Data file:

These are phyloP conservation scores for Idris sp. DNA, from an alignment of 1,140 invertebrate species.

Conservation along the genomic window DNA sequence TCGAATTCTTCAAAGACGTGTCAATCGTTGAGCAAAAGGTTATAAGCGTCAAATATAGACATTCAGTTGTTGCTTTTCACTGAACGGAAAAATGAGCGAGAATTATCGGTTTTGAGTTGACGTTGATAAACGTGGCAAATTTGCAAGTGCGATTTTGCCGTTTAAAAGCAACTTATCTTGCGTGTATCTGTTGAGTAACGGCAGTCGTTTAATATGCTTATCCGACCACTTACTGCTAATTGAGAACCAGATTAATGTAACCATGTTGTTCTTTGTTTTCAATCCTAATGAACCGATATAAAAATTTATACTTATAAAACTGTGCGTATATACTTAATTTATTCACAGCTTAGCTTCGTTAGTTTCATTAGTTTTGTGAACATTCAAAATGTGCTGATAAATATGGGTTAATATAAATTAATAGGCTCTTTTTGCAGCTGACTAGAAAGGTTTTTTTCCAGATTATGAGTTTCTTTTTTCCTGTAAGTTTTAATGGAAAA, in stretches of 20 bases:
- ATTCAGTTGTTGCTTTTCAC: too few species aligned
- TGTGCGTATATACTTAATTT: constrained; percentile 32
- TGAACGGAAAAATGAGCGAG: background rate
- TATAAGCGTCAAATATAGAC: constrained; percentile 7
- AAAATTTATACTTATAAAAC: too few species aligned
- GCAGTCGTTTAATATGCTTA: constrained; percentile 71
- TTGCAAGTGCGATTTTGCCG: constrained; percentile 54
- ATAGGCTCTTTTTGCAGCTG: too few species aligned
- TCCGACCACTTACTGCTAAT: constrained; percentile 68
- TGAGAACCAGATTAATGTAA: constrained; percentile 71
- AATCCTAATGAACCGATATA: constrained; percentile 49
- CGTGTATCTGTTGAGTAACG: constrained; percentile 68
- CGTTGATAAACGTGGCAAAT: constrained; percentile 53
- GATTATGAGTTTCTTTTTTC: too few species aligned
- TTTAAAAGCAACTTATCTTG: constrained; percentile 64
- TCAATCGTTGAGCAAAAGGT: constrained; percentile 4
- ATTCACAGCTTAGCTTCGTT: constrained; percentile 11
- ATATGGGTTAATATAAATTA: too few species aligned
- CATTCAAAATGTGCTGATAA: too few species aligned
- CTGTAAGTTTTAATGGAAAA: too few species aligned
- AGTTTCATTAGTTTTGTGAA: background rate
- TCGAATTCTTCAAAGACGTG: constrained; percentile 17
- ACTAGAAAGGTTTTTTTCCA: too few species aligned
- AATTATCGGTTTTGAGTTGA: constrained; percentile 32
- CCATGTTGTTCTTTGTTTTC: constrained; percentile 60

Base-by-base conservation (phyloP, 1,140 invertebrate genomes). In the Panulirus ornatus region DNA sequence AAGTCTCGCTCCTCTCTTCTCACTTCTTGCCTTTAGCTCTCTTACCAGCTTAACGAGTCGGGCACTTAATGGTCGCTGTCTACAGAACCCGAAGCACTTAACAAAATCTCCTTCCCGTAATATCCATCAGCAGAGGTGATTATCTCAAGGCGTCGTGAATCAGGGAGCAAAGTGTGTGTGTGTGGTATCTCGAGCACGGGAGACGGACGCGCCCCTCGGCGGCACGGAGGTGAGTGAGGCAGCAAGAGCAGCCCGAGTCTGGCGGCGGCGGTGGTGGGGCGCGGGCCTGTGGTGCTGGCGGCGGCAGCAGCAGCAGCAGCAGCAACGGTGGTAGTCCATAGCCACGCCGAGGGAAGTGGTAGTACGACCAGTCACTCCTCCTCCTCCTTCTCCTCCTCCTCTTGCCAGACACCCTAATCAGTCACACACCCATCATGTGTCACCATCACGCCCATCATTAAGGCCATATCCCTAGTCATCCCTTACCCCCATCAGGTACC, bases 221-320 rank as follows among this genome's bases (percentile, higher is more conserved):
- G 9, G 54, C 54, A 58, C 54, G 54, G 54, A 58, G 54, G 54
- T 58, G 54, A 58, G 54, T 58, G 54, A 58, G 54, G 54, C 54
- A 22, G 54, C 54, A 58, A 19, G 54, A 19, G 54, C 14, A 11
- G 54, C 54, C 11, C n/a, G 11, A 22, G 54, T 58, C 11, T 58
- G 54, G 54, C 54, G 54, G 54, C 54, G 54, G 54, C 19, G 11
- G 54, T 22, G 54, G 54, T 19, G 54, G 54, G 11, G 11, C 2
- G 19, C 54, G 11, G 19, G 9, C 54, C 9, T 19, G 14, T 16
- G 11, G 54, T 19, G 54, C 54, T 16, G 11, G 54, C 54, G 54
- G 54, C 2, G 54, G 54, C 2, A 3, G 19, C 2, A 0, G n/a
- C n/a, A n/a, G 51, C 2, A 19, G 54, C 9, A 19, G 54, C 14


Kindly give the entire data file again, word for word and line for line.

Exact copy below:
These are phyloP conservation scores for Idris sp. DNA, from an alignment of 1,140 invertebrate species.

Conservation along the genomic window DNA sequence TCGAATTCTTCAAAGACGTGTCAATCGTTGAGCAAAAGGTTATAAGCGTCAAATATAGACATTCAGTTGTTGCTTTTCACTGAACGGAAAAATGAGCGAGAATTATCGGTTTTGAGTTGACGTTGATAAACGTGGCAAATTTGCAAGTGCGATTTTGCCGTTTAAAAGCAACTTATCTTGCGTGTATCTGTTGAGTAACGGCAGTCGTTTAATATGCTTATCCGACCACTTACTGCTAATTGAGAACCAGATTAATGTAACCATGTTGTTCTTTGTTTTCAATCCTAATGAACCGATATAAAAATTTATACTTATAAAACTGTGCGTATATACTTAATTTATTCACAGCTTAGCTTCGTTAGTTTCATTAGTTTTGTGAACATTCAAAATGTGCTGATAAATATGGGTTAATATAAATTAATAGGCTCTTTTTGCAGCTGACTAGAAAGGTTTTTTTCCAGATTATGAGTTTCTTTTTTCCTGTAAGTTTTAATGGAAAA, in stretches of 20 bases:
- ATTCAGTTGTTGCTTTTCAC: too few species aligned
- TGTGCGTATATACTTAATTT: constrained; percentile 32
- TGAACGGAAAAATGAGCGAG: background rate
- TATAAGCGTCAAATATAGAC: constrained; percentile 7
- AAAATTTATACTTATAAAAC: too few species aligned
- GCAGTCGTTTAATATGCTTA: constrained; percentile 71
- TTGCAAGTGCGATTTTGCCG: constrained; percentile 54
- ATAGGCTCTTTTTGCAGCTG: too few species aligned
- TCCGACCACTTACTGCTAAT: constrained; percentile 68
- TGAGAACCAGATTAATGTAA: constrained; percentile 71
- AATCCTAATGAACCGATATA: constrained; percentile 49
- CGTGTATCTGTTGAGTAACG: constrained; percentile 68
- CGTTGATAAACGTGGCAAAT: constrained; percentile 53
- GATTATGAGTTTCTTTTTTC: too few species aligned
- TTTAAAAGCAACTTATCTTG: constrained; percentile 64
- TCAATCGTTGAGCAAAAGGT: constrained; percentile 4
- ATTCACAGCTTAGCTTCGTT: constrained; percentile 11
- ATATGGGTTAATATAAATTA: too few species aligned
- CATTCAAAATGTGCTGATAA: too few species aligned
- CTGTAAGTTTTAATGGAAAA: too few species aligned
- AGTTTCATTAGTTTTGTGAA: background rate
- TCGAATTCTTCAAAGACGTG: constrained; percentile 17
- ACTAGAAAGGTTTTTTTCCA: too few species aligned
- AATTATCGGTTTTGAGTTGA: constrained; percentile 32
- CCATGTTGTTCTTTGTTTTC: constrained; percentile 60

Base-by-base conservation (phyloP, 1,140 invertebrate genomes). In the Panulirus ornatus region DNA sequence AAGTCTCGCTCCTCTCTTCTCACTTCTTGCCTTTAGCTCTCTTACCAGCTTAACGAGTCGGGCACTTAATGGTCGCTGTCTACAGAACCCGAAGCACTTAACAAAATCTCCTTCCCGTAATATCCATCAGCAGAGGTGATTATCTCAAGGCGTCGTGAATCAGGGAGCAAAGTGTGTGTGTGTGGTATCTCGAGCACGGGAGACGGACGCGCCCCTCGGCGGCACGGAGGTGAGTGAGGCAGCAAGAGCAGCCCGAGTCTGGCGGCGGCGGTGGTGGGGCGCGGGCCTGTGGTGCTGGCGGCGGCAGCAGCAGCAGCAGCAGCAACGGTGGTAGTCCATAGCCACGCCGAGGGAAGTGGTAGTACGACCAGTCACTCCTCCTCCTCCTTCTCCTCCTCCTCTTGCCAGACACCCTAATCAGTCACACACCCATCATGTGTCACCATCACGCCCATCATTAAGGCCATATCCCTAGTCATCCCTTACCCCCATCAGGTACC, bases 221-320 rank as follows among this genome's bases (percentile, higher is more conserved):
- G 9, G 54, C 54, A 58, C 54, G 54, G 54, A 58, G 54, G 54
- T 58, G 54, A 58, G 54, T 58, G 54, A 58, G 54, G 54, C 54
- A 22, G 54, C 54, A 58, A 19, G 54, A 19, G 54, C 14, A 11
- G 54, C 54, C 11, C n/a, G 11, A 22, G 54, T 58, C 11, T 58
- G 54, G 54, C 54, G 54, G 54, C 54, G 54, G 54, C 19, G 11
- G 54, T 22, G 54, G 54, T 19, G 54, G 54, G 11, G 11, C 2
- G 19, C 54, G 11, G 19, G 9, C 54, C 9, T 19, G 14, T 16
- G 11, G 54, T 19, G 54, C 54, T 16, G 11, G 54, C 54, G 54
- G 54, C 2, G 54, G 54, C 2, A 3, G 19, C 2, A 0, G n/a
- C n/a, A n/a, G 51, C 2, A 19, G 54, C 9, A 19, G 54, C 14